Continuing from yesterday’s article on primary headaches, today the focus will be on secondary headaches.
Secondary headaches are symptoms of underlying medical conditions. They also activate pain receptors of the head and since they are related to medical conditions, there are numerous causes of secondary headaches.
Secondary headaches are mostly persistent, i.e., they occur regularly, severe in nature compared to primary headaches, are not relieved by OTC medication; and they occur together with other symptoms like fever, neck stiffness, sensory changes or confusion.
Common types of secondary headaches:
- Ice cream headaches – commonly known as “brain freeze”
- Overuse of pain medication
- External compression headaches – caused by usage of tight headgear, e.g., goggles or helmets, that cut off blood circulation
- Sinus headaches – caused by congestion and inflammation in the sinus cavities
- Spinal headaches – caused by low pressure or low volume of spinal fluid
- Thunderclap headaches – sudden, intense and very painful headaches. Such headaches can indicate life-threatening conditions taking place in the brain such as meningitis, aneurysm, bleeding or blood clots, all of which require immediate medical attention.
Possible causes of secondary headaches:
The following are some possible causes of secondary headaches, some of which require immediate medical attention:
- arterial tears – happen when the inner layers separate from outer layers of an artery, causing blood to pool in-between the layers which can form blood clots
- brain tumor
- concussions from forceful head injury
- dental issues
- ear infections
- encephalitis – brain inflammation commonly caused by a viral infection
- glaucoma – damage to the optic nerve caused by high pressure in the eyes
- hypertension (high blood pressure)
- change of medication to treat other disorders
- panic attacks caused by internal or external factors
- toxoplasmosis – parasitical infection found in cat feces, and undercooked meat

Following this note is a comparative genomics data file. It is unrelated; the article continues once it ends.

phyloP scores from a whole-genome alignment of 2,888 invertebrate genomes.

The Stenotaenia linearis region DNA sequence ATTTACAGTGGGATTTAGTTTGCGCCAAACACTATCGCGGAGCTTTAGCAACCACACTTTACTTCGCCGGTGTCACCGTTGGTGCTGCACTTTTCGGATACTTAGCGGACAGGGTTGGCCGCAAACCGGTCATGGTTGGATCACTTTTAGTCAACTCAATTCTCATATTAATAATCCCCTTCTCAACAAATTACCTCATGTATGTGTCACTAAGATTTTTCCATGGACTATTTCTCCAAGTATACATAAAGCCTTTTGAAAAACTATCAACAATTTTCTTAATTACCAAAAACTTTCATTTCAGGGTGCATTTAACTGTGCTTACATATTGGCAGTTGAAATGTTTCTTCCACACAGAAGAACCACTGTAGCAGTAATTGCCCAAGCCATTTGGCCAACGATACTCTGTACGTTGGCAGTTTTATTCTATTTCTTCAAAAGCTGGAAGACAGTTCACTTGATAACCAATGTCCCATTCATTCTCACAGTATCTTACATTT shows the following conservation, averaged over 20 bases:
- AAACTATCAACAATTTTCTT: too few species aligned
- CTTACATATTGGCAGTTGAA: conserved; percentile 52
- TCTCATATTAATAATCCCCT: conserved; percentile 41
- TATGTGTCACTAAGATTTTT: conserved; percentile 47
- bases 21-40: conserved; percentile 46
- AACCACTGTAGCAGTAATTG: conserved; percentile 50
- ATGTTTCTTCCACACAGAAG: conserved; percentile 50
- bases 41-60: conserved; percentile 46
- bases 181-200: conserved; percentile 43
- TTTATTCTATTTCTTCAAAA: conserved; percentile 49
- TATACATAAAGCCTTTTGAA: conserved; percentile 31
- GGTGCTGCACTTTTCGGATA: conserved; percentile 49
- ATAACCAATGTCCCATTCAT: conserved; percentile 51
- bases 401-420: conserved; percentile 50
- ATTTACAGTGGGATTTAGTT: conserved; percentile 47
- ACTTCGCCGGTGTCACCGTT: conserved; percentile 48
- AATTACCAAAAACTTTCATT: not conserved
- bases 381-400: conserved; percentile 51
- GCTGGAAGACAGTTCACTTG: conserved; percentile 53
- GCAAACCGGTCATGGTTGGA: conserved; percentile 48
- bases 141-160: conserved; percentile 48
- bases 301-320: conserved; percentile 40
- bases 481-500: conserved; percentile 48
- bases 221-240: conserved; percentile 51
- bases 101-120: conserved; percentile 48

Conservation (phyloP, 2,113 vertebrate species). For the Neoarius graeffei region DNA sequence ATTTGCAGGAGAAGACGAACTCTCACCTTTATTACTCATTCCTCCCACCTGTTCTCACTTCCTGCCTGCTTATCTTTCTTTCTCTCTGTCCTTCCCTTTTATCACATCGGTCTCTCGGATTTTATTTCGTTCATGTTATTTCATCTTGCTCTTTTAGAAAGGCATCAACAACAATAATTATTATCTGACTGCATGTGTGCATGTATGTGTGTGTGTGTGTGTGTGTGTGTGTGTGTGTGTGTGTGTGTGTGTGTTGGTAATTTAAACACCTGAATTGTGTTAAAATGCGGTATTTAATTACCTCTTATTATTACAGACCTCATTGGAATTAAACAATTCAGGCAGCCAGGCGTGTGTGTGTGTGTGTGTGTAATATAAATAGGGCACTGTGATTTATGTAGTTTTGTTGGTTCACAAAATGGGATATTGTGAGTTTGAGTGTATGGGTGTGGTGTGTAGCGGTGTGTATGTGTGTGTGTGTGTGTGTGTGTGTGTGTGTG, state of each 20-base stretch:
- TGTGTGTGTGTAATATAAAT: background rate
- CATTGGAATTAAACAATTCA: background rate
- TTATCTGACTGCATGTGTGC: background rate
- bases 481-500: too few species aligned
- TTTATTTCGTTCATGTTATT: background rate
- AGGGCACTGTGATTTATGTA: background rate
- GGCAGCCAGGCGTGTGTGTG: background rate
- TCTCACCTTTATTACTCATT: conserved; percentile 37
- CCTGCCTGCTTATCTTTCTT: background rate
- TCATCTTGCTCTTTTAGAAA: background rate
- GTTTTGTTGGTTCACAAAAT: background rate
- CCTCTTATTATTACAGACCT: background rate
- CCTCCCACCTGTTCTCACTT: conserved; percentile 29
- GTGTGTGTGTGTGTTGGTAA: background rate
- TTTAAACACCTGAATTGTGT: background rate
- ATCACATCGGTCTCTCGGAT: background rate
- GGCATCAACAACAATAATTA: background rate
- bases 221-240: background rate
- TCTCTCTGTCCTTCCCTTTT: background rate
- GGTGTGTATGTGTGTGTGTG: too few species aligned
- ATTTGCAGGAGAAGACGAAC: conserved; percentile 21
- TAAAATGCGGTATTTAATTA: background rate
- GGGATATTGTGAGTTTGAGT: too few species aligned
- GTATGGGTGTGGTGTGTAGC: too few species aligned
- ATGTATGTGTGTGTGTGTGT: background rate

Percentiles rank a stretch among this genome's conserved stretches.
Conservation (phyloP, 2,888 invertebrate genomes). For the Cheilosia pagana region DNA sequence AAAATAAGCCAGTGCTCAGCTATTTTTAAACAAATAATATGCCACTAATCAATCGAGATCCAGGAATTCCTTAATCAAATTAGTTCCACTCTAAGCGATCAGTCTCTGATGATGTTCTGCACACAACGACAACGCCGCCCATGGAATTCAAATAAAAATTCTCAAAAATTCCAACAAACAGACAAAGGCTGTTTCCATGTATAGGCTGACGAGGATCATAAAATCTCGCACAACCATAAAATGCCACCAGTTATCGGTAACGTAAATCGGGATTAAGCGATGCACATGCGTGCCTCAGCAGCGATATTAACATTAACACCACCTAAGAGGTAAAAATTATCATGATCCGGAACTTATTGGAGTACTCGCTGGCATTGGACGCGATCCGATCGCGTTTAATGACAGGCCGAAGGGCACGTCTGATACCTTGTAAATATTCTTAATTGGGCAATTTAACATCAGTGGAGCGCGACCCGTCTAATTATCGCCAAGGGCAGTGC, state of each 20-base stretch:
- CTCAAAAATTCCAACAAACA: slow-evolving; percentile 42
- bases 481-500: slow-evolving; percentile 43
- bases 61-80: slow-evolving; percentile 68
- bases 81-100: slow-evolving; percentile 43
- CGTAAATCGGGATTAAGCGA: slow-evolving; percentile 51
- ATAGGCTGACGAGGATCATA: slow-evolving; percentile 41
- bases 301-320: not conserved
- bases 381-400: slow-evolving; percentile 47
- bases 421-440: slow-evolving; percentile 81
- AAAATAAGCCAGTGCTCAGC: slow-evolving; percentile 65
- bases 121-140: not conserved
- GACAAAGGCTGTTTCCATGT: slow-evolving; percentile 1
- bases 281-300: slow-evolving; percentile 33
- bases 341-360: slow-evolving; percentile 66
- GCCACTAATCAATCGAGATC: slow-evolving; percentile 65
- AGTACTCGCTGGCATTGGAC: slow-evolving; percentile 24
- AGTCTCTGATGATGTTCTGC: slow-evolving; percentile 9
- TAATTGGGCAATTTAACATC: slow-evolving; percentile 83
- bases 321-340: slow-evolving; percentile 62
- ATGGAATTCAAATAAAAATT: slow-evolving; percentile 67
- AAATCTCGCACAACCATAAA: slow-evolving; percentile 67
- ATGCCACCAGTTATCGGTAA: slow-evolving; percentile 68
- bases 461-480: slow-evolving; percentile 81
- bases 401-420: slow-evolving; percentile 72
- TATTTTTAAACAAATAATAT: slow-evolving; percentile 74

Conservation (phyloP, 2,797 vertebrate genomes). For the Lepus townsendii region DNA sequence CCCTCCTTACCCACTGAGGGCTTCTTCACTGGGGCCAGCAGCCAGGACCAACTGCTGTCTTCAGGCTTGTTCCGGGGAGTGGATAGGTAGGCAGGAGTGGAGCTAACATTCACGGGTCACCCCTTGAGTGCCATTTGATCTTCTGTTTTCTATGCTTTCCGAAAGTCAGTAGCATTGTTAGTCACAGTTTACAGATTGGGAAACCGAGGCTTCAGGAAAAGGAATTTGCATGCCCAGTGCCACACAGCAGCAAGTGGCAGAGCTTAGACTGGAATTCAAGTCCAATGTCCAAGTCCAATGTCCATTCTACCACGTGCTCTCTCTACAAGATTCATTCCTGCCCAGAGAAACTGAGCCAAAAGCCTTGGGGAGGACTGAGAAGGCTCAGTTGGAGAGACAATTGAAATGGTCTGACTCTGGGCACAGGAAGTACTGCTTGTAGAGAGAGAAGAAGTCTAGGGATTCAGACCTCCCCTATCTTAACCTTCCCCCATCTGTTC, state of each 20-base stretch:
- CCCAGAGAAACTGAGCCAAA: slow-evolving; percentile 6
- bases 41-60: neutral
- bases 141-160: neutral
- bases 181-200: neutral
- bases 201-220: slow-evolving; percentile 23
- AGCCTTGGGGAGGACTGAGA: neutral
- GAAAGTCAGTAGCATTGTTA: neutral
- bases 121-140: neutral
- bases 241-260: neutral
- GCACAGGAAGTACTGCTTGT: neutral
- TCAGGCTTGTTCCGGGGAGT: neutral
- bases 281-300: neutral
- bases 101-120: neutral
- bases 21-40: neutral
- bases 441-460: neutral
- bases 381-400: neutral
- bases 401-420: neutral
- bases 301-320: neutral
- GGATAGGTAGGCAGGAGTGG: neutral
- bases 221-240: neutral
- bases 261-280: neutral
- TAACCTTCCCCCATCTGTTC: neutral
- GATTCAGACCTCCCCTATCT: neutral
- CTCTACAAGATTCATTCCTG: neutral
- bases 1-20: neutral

- trigeminal neuralgia – irritation of certain facial and cranial nerves
Headaches whether primary or secondary in nature, can be an indication of a serious or critical medical condition, mainly stroke, meningitis or encephalitis.
Readers are advised to seek immediate medical attention if you experience severe or recurring headaches, because time is off the essence to provide essential medical care for any critical medical condition.
Important: immediately arrange to go to the nearest emergency room if you have a sudden, severe headache accompanied with the following symptoms:
- Confusion or trouble speaking
- High fever
- Weakness on one side of your body
- Stiff neck
- Poor or loss of vision
- Poor or loss of mobility
- Nausea and vomiting
The above is not a full list of headaches and possible causes, but rather the most common types and causes of secondary headaches.
As mentioned in Part 1 of this article, there is no one-size-fits-all treatment for any illnesses, more so if it is a critical illness, and only a proper medical facility with qualified medical practitioners will be able to diagnose and attend to serious and critical medical conditions properly.
Part 1 and Part 2 of this article is meant to be a general summary of common primary and secondary headaches, and is in no way to be taken as medical advice. Your medical practitioner will be able to provide more information and proper diagnosis according to your symptoms.